Japan Geoscience Union Meeting 2015

Presentation information


Symbol A (Atmospheric and Hydrospheric Sciences) » A-CC Cryospheric Sciences & Cold District Environment

[A-CC28] Glaciology

Mon. May 25, 2015 6:15 PM - 7:30 PM Convention Hall (2F)

Convener:*Keisuke Suzuki(Department of Environmental Sciences, Faculty of Science, Shinshu University), Yuji Kodama(National Institute of Polar Research)

6:15 PM - 7:30 PM

[ACC28-P02] Dependence of the size distribution of BC in snow on thawing temperature

*Takeshi KINASE1, Kazuyuki KITA2, Yutaka KONDO3, Syo OHATA3, Nobuhiro MOTEKI3, Kumiko AZUMA4, Yoshimi OGAWA4, Masataka SHIOBARA4, Hideaki MOTOYAMA4, Masahiko HAYASHI5, Keiichiro HARA5 (1.Graduate school of science and engineering of Ibaraki Univ., 2.Collage of science, Ibaraki Univ., 3.Scool of science the university of Tokyo, 4.National Institute of Polar Reserch, 5.Fukuoka Univ.)

Keywords:snow, BC, size distribution, SP2, thawing temperature

Black Carbon aerosols(BC), mainly consists of soot or soot like matter generated by the combustion of fossil fuel or biomass, absorb the solar radiation to heat the atmosphere. Moreover, BC deposited on snow decrease the snow albedo and contribute to the warming in the higher latitudes. Therefore, BC have the significant influence on the climate but quantitative estimation of it has a large uncertainty, For example, IPCC(2013) estimated the radiative forcing by BC on snow to 0.04(0.02-0.09)(W/m2), but in Flanner et al.(2007) estimated to 0.049(0.007-0.12)(W/m2). The snow albedo is estimated by a radiative transfer model in the snow layers considering snow grain size and impurities such as BC. The size distribution of BC particles in snow is significant to estimate BC influence on the snow albedo.
We are measuring the size distribution of BC mass concentration in snow with the incandensence method (MacConel et al. 2007). Before the measurement, snow samples are melted and are aerosolized by a nebulizer. In these procedures, there are some factors to reduce the accuracy or precision. One of them is the influence of the thawing temperature of snow samples on the size distribution of BC in the thawing snow. Many researchers (e.g. Brandt et al., 2011) heated to thaw out snow faster. However, Schwarz et al.(2012) suggested that the size distribution of BC in the thawed snow could be varied with the thawing temperature significantly. In this paper, we present the experiment to examine the thawing temperature influence on the measurement of BC in snow by the incandensence method and the results.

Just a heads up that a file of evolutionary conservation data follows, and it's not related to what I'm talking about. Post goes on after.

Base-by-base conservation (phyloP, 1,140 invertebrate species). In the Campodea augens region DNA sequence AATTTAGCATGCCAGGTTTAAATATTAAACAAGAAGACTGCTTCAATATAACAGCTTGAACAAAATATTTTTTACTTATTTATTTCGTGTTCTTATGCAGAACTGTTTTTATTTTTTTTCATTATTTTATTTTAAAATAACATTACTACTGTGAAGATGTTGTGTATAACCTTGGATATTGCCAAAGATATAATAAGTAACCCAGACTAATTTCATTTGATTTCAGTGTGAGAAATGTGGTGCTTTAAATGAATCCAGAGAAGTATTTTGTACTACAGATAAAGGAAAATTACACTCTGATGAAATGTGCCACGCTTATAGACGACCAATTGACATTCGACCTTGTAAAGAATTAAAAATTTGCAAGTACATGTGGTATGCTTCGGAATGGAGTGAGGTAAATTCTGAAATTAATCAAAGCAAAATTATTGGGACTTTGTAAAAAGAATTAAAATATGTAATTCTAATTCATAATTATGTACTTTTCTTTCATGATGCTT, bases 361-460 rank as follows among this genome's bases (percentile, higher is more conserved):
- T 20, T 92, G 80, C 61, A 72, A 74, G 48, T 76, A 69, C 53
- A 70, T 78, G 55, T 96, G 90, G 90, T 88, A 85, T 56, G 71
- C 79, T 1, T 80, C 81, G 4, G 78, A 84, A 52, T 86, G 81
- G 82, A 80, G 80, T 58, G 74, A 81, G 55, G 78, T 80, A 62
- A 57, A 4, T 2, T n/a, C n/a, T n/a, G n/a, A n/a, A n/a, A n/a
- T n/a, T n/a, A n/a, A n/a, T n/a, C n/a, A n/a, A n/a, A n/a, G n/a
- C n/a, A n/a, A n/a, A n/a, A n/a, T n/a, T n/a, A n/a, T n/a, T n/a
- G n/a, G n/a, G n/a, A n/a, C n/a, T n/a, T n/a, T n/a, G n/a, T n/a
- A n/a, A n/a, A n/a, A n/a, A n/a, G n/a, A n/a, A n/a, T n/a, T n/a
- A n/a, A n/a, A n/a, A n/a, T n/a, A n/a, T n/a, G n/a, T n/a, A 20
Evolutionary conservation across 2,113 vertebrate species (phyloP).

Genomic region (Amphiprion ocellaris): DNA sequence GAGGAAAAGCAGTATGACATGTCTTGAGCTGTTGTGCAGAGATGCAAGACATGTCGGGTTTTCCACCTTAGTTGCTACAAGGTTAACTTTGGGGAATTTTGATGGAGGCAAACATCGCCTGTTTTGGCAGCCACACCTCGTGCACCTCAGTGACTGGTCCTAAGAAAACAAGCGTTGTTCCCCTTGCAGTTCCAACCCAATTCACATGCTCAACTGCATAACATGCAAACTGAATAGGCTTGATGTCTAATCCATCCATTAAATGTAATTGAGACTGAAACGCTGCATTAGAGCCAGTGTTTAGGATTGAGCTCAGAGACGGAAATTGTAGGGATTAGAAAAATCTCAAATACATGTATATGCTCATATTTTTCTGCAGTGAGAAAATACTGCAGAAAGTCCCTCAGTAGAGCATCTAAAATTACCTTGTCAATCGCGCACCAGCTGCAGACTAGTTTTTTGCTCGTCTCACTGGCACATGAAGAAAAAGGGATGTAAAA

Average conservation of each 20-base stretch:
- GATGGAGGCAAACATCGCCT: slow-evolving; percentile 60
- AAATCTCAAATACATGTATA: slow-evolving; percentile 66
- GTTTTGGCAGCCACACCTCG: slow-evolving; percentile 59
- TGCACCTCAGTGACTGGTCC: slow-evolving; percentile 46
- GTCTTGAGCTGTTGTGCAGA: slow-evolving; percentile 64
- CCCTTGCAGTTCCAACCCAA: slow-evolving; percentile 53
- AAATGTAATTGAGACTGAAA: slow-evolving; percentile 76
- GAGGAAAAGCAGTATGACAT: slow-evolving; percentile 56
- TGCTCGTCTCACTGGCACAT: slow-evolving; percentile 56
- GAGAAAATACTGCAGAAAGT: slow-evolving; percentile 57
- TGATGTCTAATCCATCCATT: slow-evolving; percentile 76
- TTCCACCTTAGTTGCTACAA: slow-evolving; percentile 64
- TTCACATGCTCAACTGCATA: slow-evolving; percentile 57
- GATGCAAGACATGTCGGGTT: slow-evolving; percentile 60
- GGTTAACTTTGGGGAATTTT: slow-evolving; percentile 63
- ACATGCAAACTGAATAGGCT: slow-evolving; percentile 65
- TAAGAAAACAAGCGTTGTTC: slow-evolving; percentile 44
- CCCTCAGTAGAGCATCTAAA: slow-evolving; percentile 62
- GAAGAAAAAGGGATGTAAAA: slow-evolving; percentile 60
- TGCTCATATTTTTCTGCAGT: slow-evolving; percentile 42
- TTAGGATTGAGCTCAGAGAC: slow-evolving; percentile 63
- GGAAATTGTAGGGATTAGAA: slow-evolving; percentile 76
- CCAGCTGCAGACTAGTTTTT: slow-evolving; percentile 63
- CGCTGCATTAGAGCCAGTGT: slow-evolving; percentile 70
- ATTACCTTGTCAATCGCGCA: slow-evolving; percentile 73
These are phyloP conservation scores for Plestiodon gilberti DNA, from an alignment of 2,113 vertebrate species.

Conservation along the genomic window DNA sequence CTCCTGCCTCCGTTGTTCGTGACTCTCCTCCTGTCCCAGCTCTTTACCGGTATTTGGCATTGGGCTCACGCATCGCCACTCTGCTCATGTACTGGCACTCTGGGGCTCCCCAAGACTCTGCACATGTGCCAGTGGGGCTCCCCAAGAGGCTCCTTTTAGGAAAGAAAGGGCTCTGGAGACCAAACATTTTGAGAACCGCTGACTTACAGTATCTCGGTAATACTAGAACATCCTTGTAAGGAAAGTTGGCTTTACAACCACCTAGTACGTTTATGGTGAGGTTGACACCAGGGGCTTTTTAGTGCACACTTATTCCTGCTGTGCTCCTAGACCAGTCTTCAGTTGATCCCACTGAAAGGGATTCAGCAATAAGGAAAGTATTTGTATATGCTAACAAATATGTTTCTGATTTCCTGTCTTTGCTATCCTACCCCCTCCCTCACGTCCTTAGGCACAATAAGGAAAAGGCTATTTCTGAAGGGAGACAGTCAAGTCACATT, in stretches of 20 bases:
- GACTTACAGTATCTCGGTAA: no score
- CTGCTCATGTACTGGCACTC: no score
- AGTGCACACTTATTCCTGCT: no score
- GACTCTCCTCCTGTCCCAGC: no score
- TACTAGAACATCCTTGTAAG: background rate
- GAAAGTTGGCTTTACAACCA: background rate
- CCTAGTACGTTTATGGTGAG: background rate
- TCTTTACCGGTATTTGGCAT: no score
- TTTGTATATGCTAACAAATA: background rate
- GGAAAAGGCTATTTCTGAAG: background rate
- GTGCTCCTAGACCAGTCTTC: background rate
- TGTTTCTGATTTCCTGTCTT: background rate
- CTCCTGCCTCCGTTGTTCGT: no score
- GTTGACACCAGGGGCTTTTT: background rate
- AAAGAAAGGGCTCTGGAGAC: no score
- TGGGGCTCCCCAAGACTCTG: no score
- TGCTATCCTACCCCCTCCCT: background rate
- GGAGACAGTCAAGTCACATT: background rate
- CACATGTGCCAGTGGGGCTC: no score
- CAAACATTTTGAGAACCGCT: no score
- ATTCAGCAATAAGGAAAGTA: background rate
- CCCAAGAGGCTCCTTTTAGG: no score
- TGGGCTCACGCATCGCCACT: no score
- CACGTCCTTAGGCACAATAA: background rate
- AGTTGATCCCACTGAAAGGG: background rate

We adopted two snow samples obtained at Hakusan and Shirouma in 2013 for this experiment. The snow samples are well uniformed with a mixer and are divided into 9 bottles, respectively. 3 bottle samples were melted at 70℃,20℃ and 5℃, respectively, using a water bass. Then, we measured the size distribution of BC mass concentration in the melted snow in each bottle with the SP2 instrument.
The mass concentration of BC in the lower thawing temperature samples was higher than those in the higher temperature samples. Their ratio between samples melted at 5℃ and 70℃ was 40.8% for the Hakusan snow case, and 11% for Shirouma snow case. Smaller size of BC was more sensitive to the thawing temperature. These result showed that the thawing temperature has a significant influence on the mass concentration and size distribution of BC in thawing snow, and that lower thawing temperature is better for the measurement of size distribution of BC mass concentration in snow. Because not only the temperature but also thawing/preserve time may affect the size distribution of BC in the thawing snow BC, we are planning of next experiment to examine the time influence.